What people are saying about the Pool
… from the international community
I commend UNITAID for taking the initiative to establish the Medicines Patent Pool. The WHO Global Strategy and Plan of Action on Public Health, Innovation and Intellectual Property recognized early on the potential of such voluntary mechanisms. Recently the G8 encouraged patent-holders to participate in the Medicines Patent Pool. I admire the companies that are in negotiations with the Patent Pool, and the US NIH for having been the first to license to the Pool… Let us accelerate the two-pronged innovation that has been the hallmark of the HIV response: innovation to deliver existing interventions and innovation for new tools to do more.”
Margaret Chan, Executive Director of the World Health Organization, Introductory remarks at the 2011 High-level meeting on AIDS, 9 June 2011
São Paulo Parliamentary Declaration on Access to Medicines and Other Pharmaceutical Products [pdf], Global Fund Partnership Forum, Sao Paulo, Brazil, 27 June 2011
“We welcome the Patent Pool Initiative launched by UNITAID in order to facilitate production of affordable generic medicines well-adapted for use in resource-poor settings, and we invite the voluntary participation of patent owners, private and public, in the project.”
Group of 8 Declaration, G8 Summit of Deauville, France, 26-27 May 2011
“UNAIDS strongly encourages other antiretroviral patent holders to establish agreements with the Pool, and for generic manufacturers to utilize the licenses that the Pool can facilitate to expand access to antiretroviral treatment.”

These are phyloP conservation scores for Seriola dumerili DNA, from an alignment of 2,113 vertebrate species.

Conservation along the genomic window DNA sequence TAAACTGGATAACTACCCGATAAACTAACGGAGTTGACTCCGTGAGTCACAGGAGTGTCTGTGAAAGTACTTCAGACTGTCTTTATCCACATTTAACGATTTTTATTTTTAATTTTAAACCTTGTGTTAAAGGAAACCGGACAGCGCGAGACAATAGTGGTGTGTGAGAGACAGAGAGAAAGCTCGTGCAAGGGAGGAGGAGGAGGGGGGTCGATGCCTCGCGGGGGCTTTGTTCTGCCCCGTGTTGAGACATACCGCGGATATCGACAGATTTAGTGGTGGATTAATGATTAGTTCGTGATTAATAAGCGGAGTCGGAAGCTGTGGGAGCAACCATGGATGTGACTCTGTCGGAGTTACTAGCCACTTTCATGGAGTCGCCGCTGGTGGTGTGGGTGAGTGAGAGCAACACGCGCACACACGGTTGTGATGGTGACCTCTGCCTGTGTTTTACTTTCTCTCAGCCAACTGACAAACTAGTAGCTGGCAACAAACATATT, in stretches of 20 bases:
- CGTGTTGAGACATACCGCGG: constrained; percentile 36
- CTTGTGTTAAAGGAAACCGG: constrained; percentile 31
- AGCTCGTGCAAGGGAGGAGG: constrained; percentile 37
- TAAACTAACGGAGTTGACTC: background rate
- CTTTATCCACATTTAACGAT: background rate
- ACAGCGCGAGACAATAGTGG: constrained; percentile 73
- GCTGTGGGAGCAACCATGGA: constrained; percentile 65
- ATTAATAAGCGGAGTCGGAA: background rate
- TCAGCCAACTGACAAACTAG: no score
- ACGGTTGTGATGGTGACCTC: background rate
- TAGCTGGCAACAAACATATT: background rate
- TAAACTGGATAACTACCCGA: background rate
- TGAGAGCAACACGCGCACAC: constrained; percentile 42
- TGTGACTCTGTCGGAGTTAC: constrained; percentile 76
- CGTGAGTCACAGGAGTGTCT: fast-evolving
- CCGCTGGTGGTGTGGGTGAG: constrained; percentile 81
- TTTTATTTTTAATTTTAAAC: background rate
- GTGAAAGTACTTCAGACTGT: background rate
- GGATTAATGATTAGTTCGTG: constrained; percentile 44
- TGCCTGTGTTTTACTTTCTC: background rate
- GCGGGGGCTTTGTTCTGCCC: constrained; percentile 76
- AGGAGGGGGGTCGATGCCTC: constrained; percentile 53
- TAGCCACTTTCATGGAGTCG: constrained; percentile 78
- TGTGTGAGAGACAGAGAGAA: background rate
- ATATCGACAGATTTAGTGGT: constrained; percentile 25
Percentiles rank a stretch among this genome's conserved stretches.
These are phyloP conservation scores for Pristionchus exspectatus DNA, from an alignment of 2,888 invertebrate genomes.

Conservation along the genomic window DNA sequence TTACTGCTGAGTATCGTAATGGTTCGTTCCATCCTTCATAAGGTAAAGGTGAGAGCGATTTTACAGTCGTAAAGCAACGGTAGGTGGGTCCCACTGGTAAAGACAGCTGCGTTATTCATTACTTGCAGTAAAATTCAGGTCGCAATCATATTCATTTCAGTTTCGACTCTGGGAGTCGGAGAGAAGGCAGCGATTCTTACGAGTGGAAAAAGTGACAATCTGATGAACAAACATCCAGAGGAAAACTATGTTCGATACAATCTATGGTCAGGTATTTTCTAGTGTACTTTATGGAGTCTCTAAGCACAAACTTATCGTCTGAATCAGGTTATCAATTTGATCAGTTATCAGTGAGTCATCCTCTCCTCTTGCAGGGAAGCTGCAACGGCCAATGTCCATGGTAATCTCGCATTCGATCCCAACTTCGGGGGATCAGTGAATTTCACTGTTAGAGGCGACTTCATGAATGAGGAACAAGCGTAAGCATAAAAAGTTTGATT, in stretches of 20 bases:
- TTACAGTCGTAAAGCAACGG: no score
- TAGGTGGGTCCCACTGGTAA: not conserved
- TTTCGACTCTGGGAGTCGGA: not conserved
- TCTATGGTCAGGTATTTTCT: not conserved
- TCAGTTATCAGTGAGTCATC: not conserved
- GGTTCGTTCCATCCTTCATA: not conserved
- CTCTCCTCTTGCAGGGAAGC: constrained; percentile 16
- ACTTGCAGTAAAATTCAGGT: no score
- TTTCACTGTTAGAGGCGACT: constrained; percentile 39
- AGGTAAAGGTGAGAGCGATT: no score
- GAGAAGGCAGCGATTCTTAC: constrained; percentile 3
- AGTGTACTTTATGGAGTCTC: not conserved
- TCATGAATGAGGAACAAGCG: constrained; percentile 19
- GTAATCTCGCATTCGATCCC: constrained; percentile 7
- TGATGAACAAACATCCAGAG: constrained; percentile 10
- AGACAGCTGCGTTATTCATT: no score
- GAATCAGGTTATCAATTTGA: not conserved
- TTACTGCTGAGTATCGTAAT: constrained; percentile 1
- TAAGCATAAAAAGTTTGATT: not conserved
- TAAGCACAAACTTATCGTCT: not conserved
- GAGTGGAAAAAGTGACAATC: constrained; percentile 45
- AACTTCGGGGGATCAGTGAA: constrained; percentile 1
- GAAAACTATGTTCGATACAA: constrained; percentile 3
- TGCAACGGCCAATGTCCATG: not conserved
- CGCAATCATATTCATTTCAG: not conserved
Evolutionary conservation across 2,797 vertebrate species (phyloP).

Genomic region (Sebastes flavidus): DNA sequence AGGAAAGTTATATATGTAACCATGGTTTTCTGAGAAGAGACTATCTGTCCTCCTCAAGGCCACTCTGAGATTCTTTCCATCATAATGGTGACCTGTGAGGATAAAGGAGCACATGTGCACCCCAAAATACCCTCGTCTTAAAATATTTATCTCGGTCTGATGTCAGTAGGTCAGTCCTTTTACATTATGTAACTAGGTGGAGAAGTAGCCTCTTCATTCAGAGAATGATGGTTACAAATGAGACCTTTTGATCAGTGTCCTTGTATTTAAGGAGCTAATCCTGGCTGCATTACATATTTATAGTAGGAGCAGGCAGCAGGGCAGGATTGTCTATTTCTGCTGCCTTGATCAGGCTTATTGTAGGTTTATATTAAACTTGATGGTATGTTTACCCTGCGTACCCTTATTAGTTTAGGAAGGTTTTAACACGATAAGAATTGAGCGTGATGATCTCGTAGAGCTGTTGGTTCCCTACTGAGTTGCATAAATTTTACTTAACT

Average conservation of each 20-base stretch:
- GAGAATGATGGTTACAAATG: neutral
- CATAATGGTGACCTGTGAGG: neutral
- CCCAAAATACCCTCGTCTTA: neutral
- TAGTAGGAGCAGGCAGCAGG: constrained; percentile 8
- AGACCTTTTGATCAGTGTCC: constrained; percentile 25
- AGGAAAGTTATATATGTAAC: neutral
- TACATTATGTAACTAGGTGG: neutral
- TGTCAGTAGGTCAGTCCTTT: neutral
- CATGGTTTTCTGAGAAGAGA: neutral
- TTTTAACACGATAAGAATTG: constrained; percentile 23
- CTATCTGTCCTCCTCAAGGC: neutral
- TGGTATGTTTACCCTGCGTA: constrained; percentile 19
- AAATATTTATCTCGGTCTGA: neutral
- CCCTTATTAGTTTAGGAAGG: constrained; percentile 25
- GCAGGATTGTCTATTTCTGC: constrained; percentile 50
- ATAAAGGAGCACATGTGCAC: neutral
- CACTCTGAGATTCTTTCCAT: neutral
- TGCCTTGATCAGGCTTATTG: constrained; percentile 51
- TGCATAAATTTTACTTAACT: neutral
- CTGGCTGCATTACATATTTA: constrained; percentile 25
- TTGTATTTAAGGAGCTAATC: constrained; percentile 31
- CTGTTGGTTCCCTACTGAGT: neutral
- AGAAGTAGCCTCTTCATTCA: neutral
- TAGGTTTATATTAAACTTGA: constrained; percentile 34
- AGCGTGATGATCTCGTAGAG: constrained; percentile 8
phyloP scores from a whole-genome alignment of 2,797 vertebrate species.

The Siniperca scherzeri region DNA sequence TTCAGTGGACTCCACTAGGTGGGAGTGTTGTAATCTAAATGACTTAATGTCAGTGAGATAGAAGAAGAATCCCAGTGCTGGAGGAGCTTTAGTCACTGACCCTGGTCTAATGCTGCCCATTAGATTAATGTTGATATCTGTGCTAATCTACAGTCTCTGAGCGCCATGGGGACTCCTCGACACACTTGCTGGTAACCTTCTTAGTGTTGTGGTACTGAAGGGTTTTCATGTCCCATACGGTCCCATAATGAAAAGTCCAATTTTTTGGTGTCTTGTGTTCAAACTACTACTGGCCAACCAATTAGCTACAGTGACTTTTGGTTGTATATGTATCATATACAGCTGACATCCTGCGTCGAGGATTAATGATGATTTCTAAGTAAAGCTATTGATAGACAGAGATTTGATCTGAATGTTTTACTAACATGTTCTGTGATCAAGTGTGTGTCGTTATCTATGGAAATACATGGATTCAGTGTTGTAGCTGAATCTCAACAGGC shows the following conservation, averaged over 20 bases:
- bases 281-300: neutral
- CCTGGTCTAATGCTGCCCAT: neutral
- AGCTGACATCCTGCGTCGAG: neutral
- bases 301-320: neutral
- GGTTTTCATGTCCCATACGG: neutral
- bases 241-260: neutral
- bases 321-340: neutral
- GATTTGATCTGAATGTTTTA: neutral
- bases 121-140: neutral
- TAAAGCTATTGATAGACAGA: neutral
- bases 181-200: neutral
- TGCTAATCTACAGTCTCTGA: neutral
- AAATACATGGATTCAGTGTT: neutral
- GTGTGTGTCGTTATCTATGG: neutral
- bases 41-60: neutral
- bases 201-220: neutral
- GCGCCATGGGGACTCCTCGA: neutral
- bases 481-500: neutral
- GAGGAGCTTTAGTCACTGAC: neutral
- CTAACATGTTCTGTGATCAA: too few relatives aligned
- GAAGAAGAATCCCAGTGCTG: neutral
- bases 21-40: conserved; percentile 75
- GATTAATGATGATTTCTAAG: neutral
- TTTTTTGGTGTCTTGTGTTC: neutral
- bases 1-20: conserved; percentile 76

Paul De Lay, UNAIDS Deputy Executive Director, in a UNAIDS Feature Story, 14 October 2011, after Aurobindo sublicensed from the Pool.
“We think that the Medicines Patent Pool is an important initiative towards achieving universal access to the newer HIV medicines… At WHO we will be pleased to give priority to any of the newly developed FDCs for assessment by our WHO / UN Prequalification Programme in order to facilitate its rapid uptake by the funding agencies and national governments.”
Hans V. Hogerzeil, former director, Essential Medicines and Pharmaceutical Policies at WHO, 5 October 2010.
“Countries should secure continued access to affordable medicines, diagnostics and other commodities needed for the HIV response… The Medicines Patent Pool is a means to enhance availability and facilitate the development of new fixed-dose combinations and adapted formulations, such as paediatric formulations, through voluntary licence agreements.”
The World Health Organization Global health sector strategy on HIV/AIDS 2011-2015, 2011
“The Human Rights Council… welcomes the creation of the Medicines Patent Pool Foundation by UNITAID, with a view to improving access to appropriate, affordable antiretrovirals in developing countries.
The Human Rights Council at the UN General Assembly, 27 September 2010 [pdf]
… from national governments